Scores of films have been projected throughout the 21-year run of the H.P. Lovecraft Film Festival and CthulhuCon. Here are 10 noteworthy selections—portals, if you will, into the cinematic universe inspired by the works of the event’s namesake. Should you find yourself infected by the Lovecraft virus, a number of films can be found for purchase at the Arkham Bizarre.
Director: Shawn Linden
This neo noir thriller involves a killer in black grease paint who is accused of botching the job by the mafia boss who hired him. Soon after, the unnamed killer is stalked and shot by another shadowy figure. Things really get strange when the killer encounters an old hag with a penchant for chanting verse and a locked gateway for which he doesn’t have the key. Every time he wakes up after passing out, he finds himself following in his own footsteps just minutes before his previous actions. Something of a Memento in reverse, Nobody will either infuriate you with its inscrutability or intrigue you with its puzzles regarding the nature of identity.
Director: Dan Gildark
This delirious contemporary take on Lovecraft’s novella “The Shadow over Innsmouth” reimagines the main character as a gay history professor, Russell, who reluctantly returns to his hometown of Astoria, Ore. for his mother’s funeral. Russell’s estranged cult leader father enlists his sister and various cult members to persuade him to come back to the fold, renounce his sexuality and ultimately claim his destiny in a sinister aquatic family legacy. Scenes of apocalyptic and environmental ravaging, surreal images and a surprising appearance by Tori Spelling as a horny cult member hell-bent on bearing Russell’s love child make this a provocative and highly enjoyable experience.
Director: Ricardo Harrington
Gilberto Villarroel, a Chilean correspondent for the BBC, won a screenwriting contest, and with it, reels of 16mm film. From these modest beginnings, Villarroel and his friend, director Ricardo Harrington, created a masterful retelling of one of Lovecraft’s lesser short stories, “Pickman’s Model.” A reporter on the verge of insanity investigates the vicious murder of one of his colleagues. His only lead is that his friend was working on a profile of the transgressive American artist Richard Upton Pickman, referred to as a “nauseous wizard.” Rich in atmosphere and sticking to the dictum “suggest, don’t show” as its M.O., Chilean Gothic revels in the power of art, illustrating that there are consequences to gazing into the abyss for too long.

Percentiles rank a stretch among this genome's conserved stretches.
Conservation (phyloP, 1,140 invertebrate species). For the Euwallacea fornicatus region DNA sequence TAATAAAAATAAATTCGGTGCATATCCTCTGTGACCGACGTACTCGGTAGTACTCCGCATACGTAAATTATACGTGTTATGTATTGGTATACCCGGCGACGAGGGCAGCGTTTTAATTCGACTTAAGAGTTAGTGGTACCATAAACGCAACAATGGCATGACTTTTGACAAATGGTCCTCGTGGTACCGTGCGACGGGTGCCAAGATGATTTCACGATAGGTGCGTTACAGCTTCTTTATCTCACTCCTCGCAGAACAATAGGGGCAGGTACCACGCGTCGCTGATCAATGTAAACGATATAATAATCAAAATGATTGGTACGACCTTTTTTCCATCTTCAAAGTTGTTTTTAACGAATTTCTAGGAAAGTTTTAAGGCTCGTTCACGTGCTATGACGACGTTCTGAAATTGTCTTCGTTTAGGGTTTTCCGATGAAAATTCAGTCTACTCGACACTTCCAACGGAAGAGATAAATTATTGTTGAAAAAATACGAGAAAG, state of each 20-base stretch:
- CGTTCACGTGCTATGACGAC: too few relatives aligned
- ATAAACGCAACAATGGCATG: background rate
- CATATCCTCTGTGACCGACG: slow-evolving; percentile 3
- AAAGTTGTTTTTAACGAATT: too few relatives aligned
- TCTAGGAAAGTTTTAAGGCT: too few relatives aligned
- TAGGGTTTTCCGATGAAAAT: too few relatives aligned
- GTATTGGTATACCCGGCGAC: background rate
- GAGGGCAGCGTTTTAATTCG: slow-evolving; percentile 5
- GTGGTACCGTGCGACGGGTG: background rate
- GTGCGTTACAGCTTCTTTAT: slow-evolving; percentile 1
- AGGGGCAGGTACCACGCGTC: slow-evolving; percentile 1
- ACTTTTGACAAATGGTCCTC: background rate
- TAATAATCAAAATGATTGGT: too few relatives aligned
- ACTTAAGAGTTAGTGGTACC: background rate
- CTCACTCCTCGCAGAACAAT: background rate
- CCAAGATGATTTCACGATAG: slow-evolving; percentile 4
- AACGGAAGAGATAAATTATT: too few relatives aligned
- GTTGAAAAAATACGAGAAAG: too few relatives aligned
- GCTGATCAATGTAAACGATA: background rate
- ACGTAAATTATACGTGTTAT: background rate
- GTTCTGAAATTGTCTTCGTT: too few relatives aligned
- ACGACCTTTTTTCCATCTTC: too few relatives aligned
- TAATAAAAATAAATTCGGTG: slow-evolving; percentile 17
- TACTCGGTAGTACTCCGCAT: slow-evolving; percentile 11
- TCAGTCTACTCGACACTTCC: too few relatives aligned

Director: Bryan Moore
Winner of Best Film for 1999 at the festival, Cool Air is a true labor of love. Director Brian Moore found the perfect building for the film, an old brownstone in Los Angeles. The owner ultimately refused to let him near the property. In determined-filmmaker fashion, he broke into the space every weekend for a month, hauled in all his equipment, and let in his cast and crew. Actor Jack Donner (Star Trek, Buffy the Vampire Slayer) brings an air of dignified elegance to his performance as Dr. Muñoz, a specialist in unconventional methods used to prolong life. The refined doctor has a strange medical condition that necessitates he keep his room at icy temperatures. When the doctor’s strange air conditioning contraption breaks down, young neighbor Randolph Carter (Moore himself) discovers the disturbing reason why the good doctor has to keep his flat so cold.
Director: Stuart Gordon
Director Stuart Gordon has been a longtime friend to the festival, appearing as a special guest, even premiering a few treasures seen nowhere else, such as a video of the table reading by the cast of Re-Animator: The Musical. In 2005, Gordon world premiered his surprisingly literal interpretation of Dreams in the Witch House, an episode from the Showtime series Masters of Horror. Physics student Walter Gilman (Ezra Godden) rents a cheap room in a boarding house only to discover that the unusual angles and planes of the walls create a mathematical configuration that allows 17th-century witch Keziah Mason (Susanna Uchatius) and her demonic service animal, the rat Brown Jenkin (Yevgen Voronin), to bend the laws of space and time so they can wreak havoc in the contemporary world of Arkham.